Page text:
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    Re: Hello! Is there anybody out there still working on the Silicon Sea Problem Legs?
    From: Mike Burkes
    Date: 2009 Jun 12, 12:47 -0700

    H Bill and Peter, yes some of us are still working SS!! Via my SS
    notes Dan Hogan's email(s): dhhogan{at}concentric.net
    and
    dhhogan---.com. West Covina, CA, is Dan's residence very close
    to mine. HTH.
    Mike Burkes
    626-833-1521
    
    On Jun 9, 10:18�am, wjlub...---.com wrote:
    > Two months ago while while surfing the net looking for information to 
    supplement my books on navigation, I found this site and the very useful 
    downloads available on it. The Silicon Sea problem was just my thing. I am 
    impressed with the amount of research, work and effort that went into 
    creating it.
    > �
    > Us landlubber arm-chair navigators seldom get to breath the salt air or feel 
    the green water spray over the bow. This at least gave us the opportunity to 
    remember it. Ten years after you created this adventure, my cruise left�Palma 
    de Mallorca.�I have been working the legs and now find myself ready to leave 
    Rio de Janerio and start leg 61.
    >
    > �
    > A couple questions, yes I have many!
    > (1) Often wind force is listed. It is stated as: "Wind is force 4 from 175 
    degrees." I have been multiplying the average speed in knots by a factor 
    (0.02) to get the current drift and rotating the direction for Coriolis by 30 
    to 45 degrees when the latitude is at least 30 degrees from the equator. Is 
    this the intent of the problem? Or, should I just be using the given wind 
    direction as the set?
    > �
    > (2) Often current set and drift are given. Is it your intent that this be 
    included with course and boat speed as a known condition in the computation 
    of a DR position. In the notes, it stipulates that only estimated position 
    (EP) should include DR+current effects. I have seen it done both ways.
    > �
    > Is their any errata out their for the legs or answer sheets? I have run 
    across what appears to be typos in the on-line material. The answer sheets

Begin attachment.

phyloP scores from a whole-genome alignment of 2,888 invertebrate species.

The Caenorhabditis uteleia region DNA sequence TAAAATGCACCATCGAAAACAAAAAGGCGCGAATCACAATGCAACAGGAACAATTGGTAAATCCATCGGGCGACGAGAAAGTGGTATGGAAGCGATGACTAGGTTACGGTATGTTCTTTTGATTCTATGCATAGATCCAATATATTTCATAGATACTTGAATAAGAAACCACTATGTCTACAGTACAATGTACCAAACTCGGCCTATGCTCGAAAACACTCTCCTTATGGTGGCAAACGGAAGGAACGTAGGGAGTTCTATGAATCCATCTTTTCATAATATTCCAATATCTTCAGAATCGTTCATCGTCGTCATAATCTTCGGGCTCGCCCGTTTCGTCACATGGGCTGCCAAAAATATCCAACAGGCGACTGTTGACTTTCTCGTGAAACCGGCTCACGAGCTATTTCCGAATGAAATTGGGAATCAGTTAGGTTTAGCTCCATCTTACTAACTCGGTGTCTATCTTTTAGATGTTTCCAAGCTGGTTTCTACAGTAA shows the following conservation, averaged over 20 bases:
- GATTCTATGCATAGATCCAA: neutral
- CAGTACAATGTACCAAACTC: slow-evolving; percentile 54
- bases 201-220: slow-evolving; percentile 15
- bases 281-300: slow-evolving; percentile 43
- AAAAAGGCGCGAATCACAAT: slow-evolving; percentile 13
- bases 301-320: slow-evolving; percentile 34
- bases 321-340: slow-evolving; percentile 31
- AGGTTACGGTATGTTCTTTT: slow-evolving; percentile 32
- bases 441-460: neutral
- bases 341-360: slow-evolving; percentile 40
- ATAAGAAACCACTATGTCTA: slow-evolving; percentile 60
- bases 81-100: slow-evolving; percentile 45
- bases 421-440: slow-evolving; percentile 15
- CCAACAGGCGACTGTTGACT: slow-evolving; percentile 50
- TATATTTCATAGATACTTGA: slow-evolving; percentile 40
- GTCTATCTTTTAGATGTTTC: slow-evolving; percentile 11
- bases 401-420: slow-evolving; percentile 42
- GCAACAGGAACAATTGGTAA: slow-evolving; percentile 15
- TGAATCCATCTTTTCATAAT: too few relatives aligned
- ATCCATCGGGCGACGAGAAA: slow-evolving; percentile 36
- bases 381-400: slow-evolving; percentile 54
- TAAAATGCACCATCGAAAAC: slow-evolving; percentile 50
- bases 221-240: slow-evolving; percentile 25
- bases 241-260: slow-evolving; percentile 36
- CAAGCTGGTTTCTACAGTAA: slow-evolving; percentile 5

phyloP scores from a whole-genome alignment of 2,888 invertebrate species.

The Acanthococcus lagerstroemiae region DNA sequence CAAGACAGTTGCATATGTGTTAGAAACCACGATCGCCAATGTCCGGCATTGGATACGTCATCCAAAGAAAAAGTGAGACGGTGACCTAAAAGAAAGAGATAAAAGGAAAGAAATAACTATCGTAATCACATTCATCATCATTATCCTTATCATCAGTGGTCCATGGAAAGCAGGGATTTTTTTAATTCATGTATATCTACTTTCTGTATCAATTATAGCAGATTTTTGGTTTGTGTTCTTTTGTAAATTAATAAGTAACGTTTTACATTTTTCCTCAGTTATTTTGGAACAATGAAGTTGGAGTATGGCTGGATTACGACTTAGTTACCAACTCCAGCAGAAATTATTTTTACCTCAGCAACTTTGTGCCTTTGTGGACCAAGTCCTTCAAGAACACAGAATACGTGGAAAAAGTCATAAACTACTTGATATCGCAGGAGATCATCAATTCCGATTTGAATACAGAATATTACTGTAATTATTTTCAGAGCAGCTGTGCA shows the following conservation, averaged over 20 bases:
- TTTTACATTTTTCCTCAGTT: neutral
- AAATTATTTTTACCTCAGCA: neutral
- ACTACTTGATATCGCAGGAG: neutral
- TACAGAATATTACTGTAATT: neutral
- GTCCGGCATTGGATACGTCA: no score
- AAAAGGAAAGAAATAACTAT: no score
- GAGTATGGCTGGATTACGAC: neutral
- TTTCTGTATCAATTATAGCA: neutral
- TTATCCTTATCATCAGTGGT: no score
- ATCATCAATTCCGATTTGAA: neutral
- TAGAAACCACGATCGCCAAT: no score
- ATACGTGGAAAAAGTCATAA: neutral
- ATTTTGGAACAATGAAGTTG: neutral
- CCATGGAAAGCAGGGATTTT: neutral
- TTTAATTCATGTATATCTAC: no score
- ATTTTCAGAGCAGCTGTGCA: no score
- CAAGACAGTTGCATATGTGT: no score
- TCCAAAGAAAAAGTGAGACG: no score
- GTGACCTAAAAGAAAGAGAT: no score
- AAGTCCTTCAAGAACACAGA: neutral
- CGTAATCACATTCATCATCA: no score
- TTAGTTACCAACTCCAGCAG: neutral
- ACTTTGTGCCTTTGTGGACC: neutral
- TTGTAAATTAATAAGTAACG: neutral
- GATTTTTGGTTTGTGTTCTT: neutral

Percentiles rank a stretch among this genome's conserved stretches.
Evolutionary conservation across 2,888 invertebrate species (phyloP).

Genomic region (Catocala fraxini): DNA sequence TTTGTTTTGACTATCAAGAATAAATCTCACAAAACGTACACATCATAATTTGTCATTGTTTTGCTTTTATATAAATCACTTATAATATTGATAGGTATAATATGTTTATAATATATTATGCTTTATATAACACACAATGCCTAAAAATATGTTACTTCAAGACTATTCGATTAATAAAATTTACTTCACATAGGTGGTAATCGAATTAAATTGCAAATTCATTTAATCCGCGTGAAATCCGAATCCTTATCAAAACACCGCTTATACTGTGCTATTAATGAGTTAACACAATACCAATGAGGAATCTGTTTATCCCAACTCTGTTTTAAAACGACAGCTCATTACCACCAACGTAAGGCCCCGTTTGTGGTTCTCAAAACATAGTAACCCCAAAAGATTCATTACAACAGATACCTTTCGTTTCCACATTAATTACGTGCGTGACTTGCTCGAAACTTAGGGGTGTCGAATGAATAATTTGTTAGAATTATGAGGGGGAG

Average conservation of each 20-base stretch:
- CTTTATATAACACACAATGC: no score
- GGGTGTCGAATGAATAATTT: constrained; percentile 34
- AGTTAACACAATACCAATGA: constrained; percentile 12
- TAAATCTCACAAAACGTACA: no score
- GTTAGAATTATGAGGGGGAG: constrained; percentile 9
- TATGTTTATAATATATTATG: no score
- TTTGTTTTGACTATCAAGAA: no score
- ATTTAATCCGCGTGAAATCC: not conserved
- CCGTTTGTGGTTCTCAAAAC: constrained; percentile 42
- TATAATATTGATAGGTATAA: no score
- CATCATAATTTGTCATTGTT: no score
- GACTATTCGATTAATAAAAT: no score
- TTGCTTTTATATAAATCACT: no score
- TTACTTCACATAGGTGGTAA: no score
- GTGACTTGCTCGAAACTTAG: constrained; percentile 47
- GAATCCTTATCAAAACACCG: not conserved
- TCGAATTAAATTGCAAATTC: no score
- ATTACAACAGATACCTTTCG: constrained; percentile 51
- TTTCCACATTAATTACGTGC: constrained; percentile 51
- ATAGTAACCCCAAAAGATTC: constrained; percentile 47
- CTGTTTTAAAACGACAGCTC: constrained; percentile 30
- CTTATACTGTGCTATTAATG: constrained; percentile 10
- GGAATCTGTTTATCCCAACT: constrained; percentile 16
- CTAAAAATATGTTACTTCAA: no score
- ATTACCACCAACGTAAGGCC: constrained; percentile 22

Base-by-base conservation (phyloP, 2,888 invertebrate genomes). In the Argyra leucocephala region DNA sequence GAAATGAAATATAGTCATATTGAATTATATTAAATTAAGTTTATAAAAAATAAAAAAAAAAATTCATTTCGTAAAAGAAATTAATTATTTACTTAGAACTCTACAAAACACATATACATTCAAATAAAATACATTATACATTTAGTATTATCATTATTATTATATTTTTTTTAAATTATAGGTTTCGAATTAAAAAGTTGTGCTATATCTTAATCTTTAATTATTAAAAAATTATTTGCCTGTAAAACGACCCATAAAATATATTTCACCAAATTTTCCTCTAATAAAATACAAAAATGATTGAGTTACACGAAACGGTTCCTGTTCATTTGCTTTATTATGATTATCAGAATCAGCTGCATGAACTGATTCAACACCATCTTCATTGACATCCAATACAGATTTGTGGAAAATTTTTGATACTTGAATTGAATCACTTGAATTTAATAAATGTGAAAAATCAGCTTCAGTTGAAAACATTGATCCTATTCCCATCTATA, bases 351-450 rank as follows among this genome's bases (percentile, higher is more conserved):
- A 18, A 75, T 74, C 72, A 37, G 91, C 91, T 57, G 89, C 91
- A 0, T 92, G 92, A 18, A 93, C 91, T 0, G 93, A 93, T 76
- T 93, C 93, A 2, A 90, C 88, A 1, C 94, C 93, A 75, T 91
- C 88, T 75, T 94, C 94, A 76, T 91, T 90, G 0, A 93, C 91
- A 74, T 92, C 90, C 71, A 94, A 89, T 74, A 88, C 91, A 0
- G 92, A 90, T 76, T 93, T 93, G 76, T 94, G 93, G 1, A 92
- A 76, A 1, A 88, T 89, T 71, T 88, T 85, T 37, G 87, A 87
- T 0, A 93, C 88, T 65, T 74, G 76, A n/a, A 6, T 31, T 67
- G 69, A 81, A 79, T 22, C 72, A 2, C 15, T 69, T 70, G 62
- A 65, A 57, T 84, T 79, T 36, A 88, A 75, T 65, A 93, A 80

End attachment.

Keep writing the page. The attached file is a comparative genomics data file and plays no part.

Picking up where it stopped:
are great as they really make you work to get the listed answers. �
    > I have had my share of problems and misunderstandings of the instructions 
    but have persevered. Needless to say, I have had to do a lot of review and 
    learning especially of the sailings. My answers do not necessarily correspond 
    to those given in the answer sheets but most are close. I would like to share 
    them with any one interested. No guarantee that my answers are�correct. 
    Converting zone time to universal time and back over several time zones has 
    been a challenge.
    > �
    > My methods of solution:
    > Celestial observation:
    > For most legs, I have used HO229 and Ageton for astronomical position with 
    backup from a HO214 program on my HP34C pocket calculator and Omar Reis's 
    Navigator program which I have a registered copy. Plotting is done with 
    plotting sheets downloaded from the Navigation -L site.
    > �
    > The sailings:
    > Rhumb line navigation is done with mid-latitude sailing or Mercator sailing 
    with backup from a Rhumb line program on my HP35S. Great circle sailing is 
    done with Ageton's tables or calculation,�with�backup from a great circle 
    program on the HP35S.
    > �
    > Questions involving current set and drift, true course to steer, cc/CTS�etc.:
    > Solution has been by calculation�or graphically�with maneuvering board 
    sheets downloaded from the Navigation-L site.
    > �
    > I understand that using a pocket calculator or worse a computer is 
    disgusting, or at least probably not reliable at sea, but they are great 
    checks on the work.
    > �
    > I have been reading a lot about slide rules�in the forum. I own a Post 
    Versalog�(Log Log Decitrig, 23 scales)�slide rule, which I made my living 
    with for 15 years. I put it on the shelf after buying my first HP calculator, 
    an HP 45 in 1974-75. It did polar to rectangular coordinate conversion which 
    saved a lot of time. I still use the Versalog occasionally just for fun. It's 
    as accurate and readable today as the day I bought it in 1957. The Versalog 
    had a magnifier but it has long since disappeared. Most work we did in those 
    days, away from our desk,�was done with a 6" plastic (often cracked) slide 
    rule some vendor gave us. It worked fine before the pocket calculator became 
    available. Enough on slide rules.
    > �
    > Thanks guys, looking forward to hearing from you.�
    > �
    > Bill Lubitz
    > �
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